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By 30 September 2020 | Categories: feature articles

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The global artificial intelligence (AI) software market is forecast to grow 54% this year to reach $22.6 billion - where AI is predicted to contribute to worldwide economic growth, and where organisations are looking for ways to benefit from innovations in this field especially as they relate to enhancing data insights.

AI is becoming faster and smarter. Already, researchers have created software that borrows concepts from Darwinian evolution to build AI programs that continuously improve without any human input. Of course, a distinction must be made between advanced algorithms and AI. For example, a navigation app that recommends the fastest route between two points relies on the former. There are a finite number of possible routes to follow and the math required is straightforward and predetermined.

Continuous intelligence

Andreas Bartsch, Head of Service Delivery at PBT Group, explains: “Within AI, there are three key trends that will contribute to its acceptance as a more effective way of deriving value from data. The first of these is continuous intelligence (CI).”

CI can be defined as combining data and analytics with transactional business processes and other real-time interactions. It leverages augmented analytics, event stream processing, optimisation, business rules management, and machine learning.

“It comes down to providing companies with a more effective way of conducting data analysis at greater scale, with higher volumes, and in near real-time. Think of CI as having the ability to perform analysis on huge data volumes without requiring any human intervention. It is also unaffected by the complexity of data instead examining it in unbiased ways and creating data stories that become integral to the analytical process,” adds Bartsch.

He explains that CI effectively allows companies to make informed decisions as events occur. It integrates historical and streaming data to deliver insights into not only what is happening now, but why is it happening. For instance, detecting fraudulent activity in real-time and alerting users, stopping breaches, and preventing tampering can save insurers millions of Rands.

Explainable AI

The second trend is that of explainable AI (XAI). XAI is a set of tools and frameworks that help people understand and interpret predictions made by machine learning models. It addresses the challenge of machine learning algorithms that are very ‘black box’ oriented meaning there is not a human understanding of the processes happening on the inside. It is just about the results.

“As can be expected, XAI is about the user experience and receiving the output of any given AI scenario or algorithm and understanding it in the business context. It traces the AI thinking process and makes it understandable for human consumption,” says Bartsch. “The understandability and resulting trust not only provides opportunity for improvement and optimisation, but is ultimately a key success factor in achieving buy-in to the significant benefits AI can derive.

An example of this can be found in healthcare. A use case was built involving precision medicine based on patients’ genetics, past medical history, and family medical history. The XAI system interpreted the data and highlighted a treatment campaign which medical professionals could view and understand how it came to its conclusions.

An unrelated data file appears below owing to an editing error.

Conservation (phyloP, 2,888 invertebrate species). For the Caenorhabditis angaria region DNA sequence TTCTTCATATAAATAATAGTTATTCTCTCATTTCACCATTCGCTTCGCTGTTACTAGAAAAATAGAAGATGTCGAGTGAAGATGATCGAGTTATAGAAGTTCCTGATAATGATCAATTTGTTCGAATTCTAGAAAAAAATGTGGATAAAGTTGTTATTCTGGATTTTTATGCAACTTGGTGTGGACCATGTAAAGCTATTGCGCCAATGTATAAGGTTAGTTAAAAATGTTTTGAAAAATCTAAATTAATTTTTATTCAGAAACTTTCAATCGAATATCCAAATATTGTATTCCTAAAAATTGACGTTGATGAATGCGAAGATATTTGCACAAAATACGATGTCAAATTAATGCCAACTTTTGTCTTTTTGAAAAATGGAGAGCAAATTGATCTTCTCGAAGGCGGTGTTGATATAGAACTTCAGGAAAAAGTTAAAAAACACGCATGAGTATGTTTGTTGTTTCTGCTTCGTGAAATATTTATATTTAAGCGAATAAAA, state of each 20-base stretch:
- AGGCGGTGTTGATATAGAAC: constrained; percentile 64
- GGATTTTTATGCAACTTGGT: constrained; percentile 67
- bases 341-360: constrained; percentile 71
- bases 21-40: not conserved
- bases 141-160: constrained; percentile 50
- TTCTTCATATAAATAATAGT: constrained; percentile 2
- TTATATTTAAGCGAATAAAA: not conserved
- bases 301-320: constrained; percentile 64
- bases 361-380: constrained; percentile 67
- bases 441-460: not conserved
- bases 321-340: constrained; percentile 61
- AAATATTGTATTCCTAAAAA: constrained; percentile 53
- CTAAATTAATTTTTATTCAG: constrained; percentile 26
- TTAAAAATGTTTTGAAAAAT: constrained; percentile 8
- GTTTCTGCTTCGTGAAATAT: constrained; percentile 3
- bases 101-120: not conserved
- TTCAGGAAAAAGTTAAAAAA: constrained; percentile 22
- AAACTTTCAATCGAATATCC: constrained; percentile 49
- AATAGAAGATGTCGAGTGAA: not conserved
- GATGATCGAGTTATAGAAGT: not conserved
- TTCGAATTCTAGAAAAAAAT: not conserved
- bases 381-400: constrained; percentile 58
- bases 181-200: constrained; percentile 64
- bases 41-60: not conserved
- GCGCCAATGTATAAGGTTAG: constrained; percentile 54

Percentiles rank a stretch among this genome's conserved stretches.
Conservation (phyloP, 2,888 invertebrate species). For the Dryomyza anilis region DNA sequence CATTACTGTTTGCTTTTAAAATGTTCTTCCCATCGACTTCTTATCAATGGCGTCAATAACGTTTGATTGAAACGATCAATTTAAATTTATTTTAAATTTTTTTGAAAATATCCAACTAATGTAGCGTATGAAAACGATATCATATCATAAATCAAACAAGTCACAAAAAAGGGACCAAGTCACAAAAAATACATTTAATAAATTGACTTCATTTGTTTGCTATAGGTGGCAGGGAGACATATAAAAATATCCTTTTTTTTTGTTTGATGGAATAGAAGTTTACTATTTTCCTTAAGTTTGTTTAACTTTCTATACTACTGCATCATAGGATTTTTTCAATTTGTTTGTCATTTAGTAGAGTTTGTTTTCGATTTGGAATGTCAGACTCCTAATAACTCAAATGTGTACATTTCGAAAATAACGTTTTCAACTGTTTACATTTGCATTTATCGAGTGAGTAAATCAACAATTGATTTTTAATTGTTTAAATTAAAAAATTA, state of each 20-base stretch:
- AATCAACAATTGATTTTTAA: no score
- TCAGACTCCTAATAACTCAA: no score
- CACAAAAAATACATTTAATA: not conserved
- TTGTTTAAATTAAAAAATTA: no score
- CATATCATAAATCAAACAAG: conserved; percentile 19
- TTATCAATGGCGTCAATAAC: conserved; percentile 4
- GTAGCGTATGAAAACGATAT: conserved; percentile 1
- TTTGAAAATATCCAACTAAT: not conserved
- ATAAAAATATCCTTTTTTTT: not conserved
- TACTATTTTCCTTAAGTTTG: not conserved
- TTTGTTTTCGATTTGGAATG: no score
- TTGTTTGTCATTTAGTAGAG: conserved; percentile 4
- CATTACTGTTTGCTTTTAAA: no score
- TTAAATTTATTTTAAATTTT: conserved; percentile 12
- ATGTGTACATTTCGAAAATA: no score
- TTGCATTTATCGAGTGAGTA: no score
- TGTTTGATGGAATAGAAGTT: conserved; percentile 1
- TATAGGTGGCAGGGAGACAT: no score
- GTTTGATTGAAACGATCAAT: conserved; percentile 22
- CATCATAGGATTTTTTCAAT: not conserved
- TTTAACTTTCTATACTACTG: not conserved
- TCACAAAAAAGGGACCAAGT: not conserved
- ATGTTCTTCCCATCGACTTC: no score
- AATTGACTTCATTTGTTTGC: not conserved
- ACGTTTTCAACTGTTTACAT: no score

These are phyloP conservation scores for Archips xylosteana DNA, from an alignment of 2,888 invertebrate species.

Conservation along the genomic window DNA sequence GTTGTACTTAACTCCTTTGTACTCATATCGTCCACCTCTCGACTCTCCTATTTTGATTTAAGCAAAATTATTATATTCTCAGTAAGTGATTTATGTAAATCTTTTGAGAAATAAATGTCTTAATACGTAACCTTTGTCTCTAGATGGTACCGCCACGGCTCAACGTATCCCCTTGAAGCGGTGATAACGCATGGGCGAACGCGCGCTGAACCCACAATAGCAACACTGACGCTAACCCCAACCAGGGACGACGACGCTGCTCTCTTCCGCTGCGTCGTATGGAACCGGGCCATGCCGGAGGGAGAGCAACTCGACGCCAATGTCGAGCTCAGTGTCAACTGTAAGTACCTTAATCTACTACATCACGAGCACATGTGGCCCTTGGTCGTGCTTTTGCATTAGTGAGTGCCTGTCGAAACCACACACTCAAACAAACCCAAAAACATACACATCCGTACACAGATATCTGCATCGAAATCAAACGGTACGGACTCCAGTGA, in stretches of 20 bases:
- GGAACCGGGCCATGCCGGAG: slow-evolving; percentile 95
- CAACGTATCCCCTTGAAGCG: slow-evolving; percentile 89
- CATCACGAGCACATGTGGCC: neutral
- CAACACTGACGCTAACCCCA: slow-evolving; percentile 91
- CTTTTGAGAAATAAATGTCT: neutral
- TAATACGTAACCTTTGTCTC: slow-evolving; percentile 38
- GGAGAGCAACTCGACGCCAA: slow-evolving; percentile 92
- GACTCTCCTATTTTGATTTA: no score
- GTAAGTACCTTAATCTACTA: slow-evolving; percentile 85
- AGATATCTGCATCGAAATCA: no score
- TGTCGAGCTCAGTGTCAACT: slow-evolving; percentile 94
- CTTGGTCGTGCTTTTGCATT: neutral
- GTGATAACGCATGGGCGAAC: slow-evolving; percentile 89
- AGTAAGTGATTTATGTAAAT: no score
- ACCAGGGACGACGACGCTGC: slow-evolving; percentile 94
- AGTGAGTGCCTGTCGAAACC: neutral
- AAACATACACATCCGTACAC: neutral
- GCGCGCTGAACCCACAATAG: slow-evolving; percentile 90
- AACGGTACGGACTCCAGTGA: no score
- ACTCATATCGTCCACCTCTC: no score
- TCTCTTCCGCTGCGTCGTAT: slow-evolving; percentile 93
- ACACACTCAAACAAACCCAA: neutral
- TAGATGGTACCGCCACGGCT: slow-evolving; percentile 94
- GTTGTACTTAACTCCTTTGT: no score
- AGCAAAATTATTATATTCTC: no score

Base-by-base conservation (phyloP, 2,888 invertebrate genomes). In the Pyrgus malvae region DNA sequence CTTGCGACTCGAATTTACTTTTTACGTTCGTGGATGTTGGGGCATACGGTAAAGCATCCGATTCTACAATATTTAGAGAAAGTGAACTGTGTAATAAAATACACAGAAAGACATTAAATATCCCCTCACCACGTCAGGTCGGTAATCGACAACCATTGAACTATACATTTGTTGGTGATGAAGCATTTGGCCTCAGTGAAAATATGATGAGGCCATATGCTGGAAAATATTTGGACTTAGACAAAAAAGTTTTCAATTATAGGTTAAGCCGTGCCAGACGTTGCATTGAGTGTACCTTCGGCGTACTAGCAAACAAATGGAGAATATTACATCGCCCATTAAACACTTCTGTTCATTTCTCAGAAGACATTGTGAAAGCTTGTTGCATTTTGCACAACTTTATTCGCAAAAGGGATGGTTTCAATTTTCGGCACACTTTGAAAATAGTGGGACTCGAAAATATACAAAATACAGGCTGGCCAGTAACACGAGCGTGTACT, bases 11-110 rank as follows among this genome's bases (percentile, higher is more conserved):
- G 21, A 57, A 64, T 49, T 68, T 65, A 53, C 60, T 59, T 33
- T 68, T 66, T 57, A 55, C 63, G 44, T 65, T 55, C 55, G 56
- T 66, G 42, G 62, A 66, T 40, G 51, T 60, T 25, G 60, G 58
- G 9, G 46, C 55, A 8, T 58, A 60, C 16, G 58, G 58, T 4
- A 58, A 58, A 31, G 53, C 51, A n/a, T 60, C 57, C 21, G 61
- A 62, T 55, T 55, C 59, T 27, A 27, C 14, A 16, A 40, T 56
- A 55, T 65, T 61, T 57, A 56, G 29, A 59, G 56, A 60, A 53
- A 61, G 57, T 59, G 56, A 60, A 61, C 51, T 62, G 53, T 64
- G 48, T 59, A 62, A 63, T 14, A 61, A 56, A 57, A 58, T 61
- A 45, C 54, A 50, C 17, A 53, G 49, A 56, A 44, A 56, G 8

Responsible AI

The final trend is that of responsible AI which provides a framework for bringing several practices together.  These are focused on the potentially disruptive impact of AI especially when it comes to fears around workforce displacement, loss of privacy, potential biases in decision-making, and lack of control over automated systems and robots.

Bartsch indicates that the need for this responsibility has been illustrated during the pandemic. “AI techniques such as machine learning, optimisation, and natural language processing are providing critical data for Governments and healthcare workers which can be discerned into intelligible insights and predictions around the spread of the Coronavirus and the effectiveness of treatment campaigns. Given the life and death reality of this specific example, it is imperative for AI to become more responsible.”

With AI providing an effective way to complement and augment human capabilities, it becomes important for ethical and responsible governance to be applied to AI. According to the World Economic Forum, responsible AI is the practice of designing, building, and deploying AI in a manner that empowers people and businesses, and fairly impacts customers and society.

“AI is here to stay especially given how integrated data analysis has become for effective business operations. Traditionally, the initial thinking for AI adoption has been to offset a significant portion of manual tasks and processes – including manual data analysis – to allow teams to focus on more strategic and intelligible tasks,” continues Bartsch.

“However, as AI becomes livelier – by becoming smarter, faster and more explainable and responsible – it is increasingly being accepted and adopted as the tool or means with which to reach and complete significantly advanced tasks, over a mere ‘replacement’ for the admin-driven and tedious ones. Companies must therefore ensure they remain cognisant of these and other trends and look at ways to integrate them so as to capitalise on these advances to drive further growth in their digital business,” concludes Bartsch.

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